This idiosyncratic touch better reveals itself in the section of the exhibit that deals with his 1970s work, but his Pop star status began to wane as that decade came to a close, its fashions flitting as furiously as gas prices. Fortunately, artists in the 1980s reexamined the tensions that exist between visual and verbal language, a theme Ruscha had already explored, often with much better results, than anything produced during the “me” decade. He responded with yet another phase shift that continues into his most recent work. He started by abandoning text as his chief visual component in favor of small abstraction, and has arrived at a “really real” realist style that’s perfectly suited for an age when the belletristic metafictions of Don Delillo, Dave Eggers, and David Foster Wallace rule contemporary fiction. His works from this portion of his career — especially his large-scale mapscapes and mountain vistas — are the most impressive of the entire show, and make Editions a must see for anybody interested in witnessing of one man’s breathtakingly endless reservoir of creative activity. Such a restless mind may cause any artist’s energy to wear out eventually, but one thing’s for sure: Ruscha’s talent never will.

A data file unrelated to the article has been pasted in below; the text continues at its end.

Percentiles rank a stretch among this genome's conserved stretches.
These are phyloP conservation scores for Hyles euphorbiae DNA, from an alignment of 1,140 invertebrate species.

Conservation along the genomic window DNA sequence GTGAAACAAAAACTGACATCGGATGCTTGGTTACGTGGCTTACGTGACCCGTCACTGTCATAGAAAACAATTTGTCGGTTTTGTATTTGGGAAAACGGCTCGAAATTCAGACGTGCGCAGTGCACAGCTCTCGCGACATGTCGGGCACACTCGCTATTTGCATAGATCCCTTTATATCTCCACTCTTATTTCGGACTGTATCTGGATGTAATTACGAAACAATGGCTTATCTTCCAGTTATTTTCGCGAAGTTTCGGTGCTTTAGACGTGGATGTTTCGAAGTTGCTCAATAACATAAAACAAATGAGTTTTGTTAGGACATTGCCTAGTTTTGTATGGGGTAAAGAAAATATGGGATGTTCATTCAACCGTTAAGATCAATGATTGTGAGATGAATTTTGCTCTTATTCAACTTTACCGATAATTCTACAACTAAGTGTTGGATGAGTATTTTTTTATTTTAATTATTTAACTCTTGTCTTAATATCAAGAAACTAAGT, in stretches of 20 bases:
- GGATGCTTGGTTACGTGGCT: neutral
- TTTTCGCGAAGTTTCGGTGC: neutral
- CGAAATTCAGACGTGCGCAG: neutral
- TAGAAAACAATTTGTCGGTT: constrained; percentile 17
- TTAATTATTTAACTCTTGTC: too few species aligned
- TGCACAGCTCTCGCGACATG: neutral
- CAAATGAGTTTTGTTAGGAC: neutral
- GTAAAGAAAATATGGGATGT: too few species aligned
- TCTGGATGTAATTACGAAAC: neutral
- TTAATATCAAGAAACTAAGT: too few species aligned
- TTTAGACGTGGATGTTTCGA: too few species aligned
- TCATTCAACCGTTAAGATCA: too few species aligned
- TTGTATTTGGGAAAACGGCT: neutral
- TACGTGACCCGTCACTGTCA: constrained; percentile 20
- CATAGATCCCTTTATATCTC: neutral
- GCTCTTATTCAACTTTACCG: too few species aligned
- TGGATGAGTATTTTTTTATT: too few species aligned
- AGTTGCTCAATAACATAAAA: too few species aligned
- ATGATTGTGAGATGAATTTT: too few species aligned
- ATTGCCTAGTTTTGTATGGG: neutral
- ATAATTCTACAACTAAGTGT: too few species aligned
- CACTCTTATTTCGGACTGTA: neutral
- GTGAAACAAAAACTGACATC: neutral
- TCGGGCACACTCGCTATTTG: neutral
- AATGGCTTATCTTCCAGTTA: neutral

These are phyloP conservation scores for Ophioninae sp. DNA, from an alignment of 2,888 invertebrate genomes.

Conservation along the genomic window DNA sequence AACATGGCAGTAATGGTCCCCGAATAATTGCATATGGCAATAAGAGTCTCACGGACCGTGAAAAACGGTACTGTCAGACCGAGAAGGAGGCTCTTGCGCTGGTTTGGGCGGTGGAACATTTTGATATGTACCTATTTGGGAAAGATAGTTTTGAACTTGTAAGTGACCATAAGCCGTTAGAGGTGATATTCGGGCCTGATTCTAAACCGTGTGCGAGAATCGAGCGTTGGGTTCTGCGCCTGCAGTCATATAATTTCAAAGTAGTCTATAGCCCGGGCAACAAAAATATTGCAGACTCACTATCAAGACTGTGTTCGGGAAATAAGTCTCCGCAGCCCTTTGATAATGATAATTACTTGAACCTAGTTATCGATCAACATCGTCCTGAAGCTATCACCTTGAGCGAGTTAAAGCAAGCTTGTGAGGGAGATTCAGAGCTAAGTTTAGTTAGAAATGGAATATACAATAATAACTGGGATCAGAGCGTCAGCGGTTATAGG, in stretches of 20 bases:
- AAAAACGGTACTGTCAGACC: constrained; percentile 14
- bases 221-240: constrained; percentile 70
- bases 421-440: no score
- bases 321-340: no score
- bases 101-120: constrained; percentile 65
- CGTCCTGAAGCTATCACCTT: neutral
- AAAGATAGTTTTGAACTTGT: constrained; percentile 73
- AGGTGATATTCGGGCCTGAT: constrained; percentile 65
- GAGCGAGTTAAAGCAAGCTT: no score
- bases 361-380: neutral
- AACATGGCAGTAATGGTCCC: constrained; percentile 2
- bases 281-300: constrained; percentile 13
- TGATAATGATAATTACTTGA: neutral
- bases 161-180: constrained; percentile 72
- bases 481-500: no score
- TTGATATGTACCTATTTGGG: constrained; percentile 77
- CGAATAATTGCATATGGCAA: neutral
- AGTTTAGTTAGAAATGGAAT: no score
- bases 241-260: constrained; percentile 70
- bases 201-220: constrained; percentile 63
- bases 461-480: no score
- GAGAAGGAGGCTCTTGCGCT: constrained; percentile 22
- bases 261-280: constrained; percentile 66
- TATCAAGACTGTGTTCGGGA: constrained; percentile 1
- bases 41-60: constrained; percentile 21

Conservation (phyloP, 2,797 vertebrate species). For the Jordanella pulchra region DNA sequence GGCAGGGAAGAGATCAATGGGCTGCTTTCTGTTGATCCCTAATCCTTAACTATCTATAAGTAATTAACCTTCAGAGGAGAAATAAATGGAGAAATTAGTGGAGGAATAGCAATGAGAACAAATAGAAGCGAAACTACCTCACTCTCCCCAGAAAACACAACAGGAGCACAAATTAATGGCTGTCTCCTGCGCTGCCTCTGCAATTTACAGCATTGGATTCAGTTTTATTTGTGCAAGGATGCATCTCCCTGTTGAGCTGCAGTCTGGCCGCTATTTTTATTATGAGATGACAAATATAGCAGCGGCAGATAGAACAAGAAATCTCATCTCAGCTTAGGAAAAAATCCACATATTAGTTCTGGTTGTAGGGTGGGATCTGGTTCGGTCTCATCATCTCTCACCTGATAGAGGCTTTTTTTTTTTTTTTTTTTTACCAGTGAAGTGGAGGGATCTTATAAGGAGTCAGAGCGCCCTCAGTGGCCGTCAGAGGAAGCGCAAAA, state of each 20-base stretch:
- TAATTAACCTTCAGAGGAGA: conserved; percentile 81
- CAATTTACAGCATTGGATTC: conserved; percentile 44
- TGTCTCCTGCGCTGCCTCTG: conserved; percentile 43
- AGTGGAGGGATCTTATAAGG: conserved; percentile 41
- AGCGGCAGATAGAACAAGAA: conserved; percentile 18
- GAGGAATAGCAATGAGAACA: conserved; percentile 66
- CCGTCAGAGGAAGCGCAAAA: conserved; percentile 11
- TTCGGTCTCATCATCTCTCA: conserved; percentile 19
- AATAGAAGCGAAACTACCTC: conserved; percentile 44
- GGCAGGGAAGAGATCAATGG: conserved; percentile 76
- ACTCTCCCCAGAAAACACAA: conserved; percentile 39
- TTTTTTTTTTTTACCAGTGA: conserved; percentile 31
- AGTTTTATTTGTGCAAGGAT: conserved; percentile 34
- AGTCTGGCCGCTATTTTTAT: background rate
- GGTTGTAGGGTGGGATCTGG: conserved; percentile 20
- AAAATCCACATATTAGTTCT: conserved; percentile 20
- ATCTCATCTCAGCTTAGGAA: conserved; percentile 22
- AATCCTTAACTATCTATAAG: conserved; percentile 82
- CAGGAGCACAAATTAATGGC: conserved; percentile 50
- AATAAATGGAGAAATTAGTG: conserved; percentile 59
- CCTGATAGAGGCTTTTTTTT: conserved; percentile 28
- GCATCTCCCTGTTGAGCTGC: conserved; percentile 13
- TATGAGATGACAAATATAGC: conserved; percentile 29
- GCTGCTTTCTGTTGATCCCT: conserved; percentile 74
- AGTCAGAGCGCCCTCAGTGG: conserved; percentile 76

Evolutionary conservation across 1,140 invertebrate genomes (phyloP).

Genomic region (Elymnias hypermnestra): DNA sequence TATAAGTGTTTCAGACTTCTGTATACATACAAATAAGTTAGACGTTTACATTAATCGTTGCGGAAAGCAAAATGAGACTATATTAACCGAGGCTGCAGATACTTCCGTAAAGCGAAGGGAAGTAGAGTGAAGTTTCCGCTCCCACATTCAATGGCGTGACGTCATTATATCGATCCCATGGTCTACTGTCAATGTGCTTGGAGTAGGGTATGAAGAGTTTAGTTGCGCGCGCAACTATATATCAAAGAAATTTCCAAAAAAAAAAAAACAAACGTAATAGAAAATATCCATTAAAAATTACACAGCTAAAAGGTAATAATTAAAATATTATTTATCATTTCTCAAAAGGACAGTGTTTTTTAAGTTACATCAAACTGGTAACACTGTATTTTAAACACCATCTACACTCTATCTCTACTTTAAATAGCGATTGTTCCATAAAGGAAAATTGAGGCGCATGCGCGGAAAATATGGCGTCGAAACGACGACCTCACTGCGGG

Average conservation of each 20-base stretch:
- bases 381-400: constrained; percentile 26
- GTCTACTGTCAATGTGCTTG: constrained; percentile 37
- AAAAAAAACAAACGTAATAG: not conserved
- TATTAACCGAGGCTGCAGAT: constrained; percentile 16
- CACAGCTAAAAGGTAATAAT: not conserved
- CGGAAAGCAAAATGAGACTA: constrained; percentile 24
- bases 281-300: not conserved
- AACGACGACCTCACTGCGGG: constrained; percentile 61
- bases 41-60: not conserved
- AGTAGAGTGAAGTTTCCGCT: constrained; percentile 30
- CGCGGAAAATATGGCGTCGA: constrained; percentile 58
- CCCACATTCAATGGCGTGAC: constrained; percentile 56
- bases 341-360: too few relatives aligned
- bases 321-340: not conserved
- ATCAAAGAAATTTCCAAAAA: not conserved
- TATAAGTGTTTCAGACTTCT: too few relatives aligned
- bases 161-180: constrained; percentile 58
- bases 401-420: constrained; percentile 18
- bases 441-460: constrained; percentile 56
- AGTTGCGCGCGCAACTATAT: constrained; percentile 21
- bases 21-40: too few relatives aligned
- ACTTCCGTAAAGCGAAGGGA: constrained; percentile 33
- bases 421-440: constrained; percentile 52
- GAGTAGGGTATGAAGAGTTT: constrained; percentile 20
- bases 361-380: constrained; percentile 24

Bret McCabe

also by Bret McCabe